In addition to the Peirce material noted above, there were miscellaneous manuscripts that had been listed separately in the catalogues of Widener and Houghton; various collections of articles on or by Peirce, some of the articles being annotated; annotated books from Peirce's library; public documents and photographs; and much unedited, scraplike material, to mention only some of the items which needed to be integrated with the rest. The present catalogue is the attempt to gather several collections and miscellaneous items into one collection. Unquestionably, the fact that so much of the Peirce manuscripts and correspondence had already been ordered or partially ordered, greatly facilitated my own efforts at integration. Clearly, if it were not for the fast that the cataloguing of the Peirce Papers had a history, this catalogue could not have been produced, most certainly not in the time it took to produce it.
Having noted the history of the cataloguing of the Peirce Papers, I would be remiss if I did not mention the contributions of W. F. Kernan and V. F. Lenzen.* Kernan's "List of C. S. Peirce Manuscripts," a nine-page
* For interesting accounts of the early history of the Peirce Papers, see V. Lenzen's "Reminiscences of a Mission to Milford, Pennsylvania," Transactions of the Charles S. Peirce Society, I, X (Spring 1965) pp. 3-11 and W. F. Kernan's "The Peirce Manuscripts and Josiah Royce A Memoir Harvard 1915-1916," Transactions of the Charles S. Peirce Society, I, 2 (Fall 1965) pp. 90-95.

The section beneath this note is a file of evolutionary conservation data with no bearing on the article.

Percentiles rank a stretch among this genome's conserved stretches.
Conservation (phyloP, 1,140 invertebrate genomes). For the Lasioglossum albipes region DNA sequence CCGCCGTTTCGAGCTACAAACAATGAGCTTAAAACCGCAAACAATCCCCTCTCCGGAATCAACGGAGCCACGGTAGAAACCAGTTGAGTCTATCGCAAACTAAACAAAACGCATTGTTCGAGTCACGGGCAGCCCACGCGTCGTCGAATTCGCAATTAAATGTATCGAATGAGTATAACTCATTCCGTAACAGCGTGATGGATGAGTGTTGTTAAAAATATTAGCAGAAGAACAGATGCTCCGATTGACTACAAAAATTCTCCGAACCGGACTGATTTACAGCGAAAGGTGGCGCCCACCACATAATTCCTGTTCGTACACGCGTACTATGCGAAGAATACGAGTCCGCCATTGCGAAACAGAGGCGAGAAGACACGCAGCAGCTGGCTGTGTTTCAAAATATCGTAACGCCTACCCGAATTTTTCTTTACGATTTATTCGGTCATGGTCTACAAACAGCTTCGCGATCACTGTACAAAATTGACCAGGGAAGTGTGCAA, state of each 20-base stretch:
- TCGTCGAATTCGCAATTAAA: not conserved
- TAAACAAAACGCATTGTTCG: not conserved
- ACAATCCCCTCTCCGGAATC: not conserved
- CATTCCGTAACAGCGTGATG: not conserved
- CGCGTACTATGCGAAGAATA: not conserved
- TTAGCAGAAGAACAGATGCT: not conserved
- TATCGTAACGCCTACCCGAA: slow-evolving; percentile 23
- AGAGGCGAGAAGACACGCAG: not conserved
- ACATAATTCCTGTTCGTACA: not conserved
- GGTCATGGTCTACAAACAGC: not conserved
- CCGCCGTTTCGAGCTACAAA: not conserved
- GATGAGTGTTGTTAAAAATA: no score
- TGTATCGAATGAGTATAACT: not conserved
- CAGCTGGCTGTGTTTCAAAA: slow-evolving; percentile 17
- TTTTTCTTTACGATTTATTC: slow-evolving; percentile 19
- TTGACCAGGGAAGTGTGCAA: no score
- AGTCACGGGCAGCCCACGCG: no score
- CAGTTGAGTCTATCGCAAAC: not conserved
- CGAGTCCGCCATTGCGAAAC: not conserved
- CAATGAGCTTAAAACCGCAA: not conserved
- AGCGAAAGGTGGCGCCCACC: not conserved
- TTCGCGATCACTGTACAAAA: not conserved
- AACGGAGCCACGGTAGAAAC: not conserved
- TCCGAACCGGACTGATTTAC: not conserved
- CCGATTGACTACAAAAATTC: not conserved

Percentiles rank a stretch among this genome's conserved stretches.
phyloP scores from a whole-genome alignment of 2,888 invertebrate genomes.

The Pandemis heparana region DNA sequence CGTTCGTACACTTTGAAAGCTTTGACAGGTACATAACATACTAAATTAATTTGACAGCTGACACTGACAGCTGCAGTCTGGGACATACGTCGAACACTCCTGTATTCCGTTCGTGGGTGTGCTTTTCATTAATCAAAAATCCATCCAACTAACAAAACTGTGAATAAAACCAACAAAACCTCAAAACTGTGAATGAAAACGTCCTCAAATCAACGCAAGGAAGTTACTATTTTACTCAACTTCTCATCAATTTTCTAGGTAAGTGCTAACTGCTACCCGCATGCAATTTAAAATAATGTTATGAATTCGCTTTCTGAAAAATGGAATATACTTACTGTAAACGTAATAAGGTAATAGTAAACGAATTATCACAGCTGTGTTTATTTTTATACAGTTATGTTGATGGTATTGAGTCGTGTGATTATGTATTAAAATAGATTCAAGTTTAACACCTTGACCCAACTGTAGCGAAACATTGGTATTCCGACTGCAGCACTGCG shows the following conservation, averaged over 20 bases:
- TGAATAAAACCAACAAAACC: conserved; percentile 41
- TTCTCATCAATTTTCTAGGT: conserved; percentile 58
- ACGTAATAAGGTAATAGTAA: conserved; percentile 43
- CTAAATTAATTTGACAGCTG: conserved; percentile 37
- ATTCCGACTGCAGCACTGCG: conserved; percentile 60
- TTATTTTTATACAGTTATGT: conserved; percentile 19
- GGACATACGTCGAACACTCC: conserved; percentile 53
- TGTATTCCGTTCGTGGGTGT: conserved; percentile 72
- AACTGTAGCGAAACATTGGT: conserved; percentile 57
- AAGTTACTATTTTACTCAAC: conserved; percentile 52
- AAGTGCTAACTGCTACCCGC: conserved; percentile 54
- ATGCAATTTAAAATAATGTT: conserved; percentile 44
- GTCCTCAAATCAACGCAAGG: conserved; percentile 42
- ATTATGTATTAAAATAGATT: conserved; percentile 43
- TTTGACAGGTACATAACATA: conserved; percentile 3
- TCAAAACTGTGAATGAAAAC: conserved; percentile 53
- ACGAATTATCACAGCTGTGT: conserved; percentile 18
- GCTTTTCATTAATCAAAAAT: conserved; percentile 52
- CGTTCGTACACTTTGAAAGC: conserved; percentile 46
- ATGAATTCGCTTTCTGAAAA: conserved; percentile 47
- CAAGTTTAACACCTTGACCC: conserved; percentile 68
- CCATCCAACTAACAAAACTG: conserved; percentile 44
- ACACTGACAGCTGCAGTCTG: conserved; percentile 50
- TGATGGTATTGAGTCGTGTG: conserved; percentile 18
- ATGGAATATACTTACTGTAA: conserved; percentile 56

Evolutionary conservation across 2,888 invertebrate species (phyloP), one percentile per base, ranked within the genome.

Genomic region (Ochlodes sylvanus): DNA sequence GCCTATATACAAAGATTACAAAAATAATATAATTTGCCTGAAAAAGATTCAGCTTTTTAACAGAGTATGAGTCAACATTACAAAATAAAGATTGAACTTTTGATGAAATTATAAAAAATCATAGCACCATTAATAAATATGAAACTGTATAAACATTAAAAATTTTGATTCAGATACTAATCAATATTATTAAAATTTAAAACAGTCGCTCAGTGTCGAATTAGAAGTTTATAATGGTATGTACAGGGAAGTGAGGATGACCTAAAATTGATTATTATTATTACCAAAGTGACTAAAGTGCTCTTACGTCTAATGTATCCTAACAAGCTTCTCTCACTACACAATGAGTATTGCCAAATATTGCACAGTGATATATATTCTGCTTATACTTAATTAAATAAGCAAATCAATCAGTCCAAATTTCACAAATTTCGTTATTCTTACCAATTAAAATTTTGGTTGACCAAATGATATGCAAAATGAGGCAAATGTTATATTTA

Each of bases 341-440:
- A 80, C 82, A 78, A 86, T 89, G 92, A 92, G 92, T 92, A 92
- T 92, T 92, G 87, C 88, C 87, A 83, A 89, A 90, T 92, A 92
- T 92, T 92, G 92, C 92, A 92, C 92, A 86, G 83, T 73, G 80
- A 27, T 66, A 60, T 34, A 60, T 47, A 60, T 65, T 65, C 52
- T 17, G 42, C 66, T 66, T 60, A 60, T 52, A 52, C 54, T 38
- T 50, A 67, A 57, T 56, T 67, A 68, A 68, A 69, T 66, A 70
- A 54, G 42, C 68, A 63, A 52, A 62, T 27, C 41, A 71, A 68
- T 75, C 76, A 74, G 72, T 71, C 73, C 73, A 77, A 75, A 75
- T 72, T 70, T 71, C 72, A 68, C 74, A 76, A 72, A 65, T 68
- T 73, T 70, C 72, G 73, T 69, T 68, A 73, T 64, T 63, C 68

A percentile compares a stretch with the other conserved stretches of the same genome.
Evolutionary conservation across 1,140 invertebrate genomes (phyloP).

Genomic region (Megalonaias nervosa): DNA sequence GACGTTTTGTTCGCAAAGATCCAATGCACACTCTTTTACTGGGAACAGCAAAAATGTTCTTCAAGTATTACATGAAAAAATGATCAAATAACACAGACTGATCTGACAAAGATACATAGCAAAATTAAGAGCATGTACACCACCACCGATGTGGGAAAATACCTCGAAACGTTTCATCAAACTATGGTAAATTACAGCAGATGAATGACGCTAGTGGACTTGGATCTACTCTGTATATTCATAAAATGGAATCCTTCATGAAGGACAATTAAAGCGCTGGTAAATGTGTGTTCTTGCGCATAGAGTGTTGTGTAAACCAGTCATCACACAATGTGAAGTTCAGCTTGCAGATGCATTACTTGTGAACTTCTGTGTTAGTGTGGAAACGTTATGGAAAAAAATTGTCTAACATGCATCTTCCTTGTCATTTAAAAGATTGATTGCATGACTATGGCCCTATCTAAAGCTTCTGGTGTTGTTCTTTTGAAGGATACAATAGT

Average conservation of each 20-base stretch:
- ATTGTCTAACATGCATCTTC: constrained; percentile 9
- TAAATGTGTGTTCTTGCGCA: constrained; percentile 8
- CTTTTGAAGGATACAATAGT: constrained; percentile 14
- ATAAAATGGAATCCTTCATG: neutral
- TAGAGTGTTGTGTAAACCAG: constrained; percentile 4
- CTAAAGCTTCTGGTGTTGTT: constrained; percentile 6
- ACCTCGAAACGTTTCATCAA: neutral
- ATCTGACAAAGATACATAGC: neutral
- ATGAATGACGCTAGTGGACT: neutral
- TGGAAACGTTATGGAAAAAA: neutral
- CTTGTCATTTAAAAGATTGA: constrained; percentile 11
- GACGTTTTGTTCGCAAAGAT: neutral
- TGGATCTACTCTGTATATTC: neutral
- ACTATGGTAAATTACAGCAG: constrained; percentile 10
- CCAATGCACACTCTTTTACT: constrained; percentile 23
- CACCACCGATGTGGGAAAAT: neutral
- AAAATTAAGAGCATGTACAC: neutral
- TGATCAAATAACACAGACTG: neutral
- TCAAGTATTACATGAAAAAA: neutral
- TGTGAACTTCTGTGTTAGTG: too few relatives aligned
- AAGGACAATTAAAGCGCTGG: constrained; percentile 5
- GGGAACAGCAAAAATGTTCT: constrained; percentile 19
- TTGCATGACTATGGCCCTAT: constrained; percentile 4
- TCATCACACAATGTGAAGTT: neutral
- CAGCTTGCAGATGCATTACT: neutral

typescript, was prepared at the time he was assisting Royce in organizing Peirce's papers and collaborating with him on an article entitled "Charles Sanders Peirce" which appeared in the Journal of Philosophy, December 21, 1916, a memorial issue devoted to Peirce. Lenzen's "Notes on Papers and MSS. in The Charles S. Peirce Collection," a twenty-page typescript, is an evaluation of the contents and the physical condition of the manuscripts which, at the time (December 1917), were sorted into eighty-three boxes. The Kernan and Lenzen typescripts, along with the catalogues of Boler and McMahan, are kept with the Peirce Papers, and are available for consultation.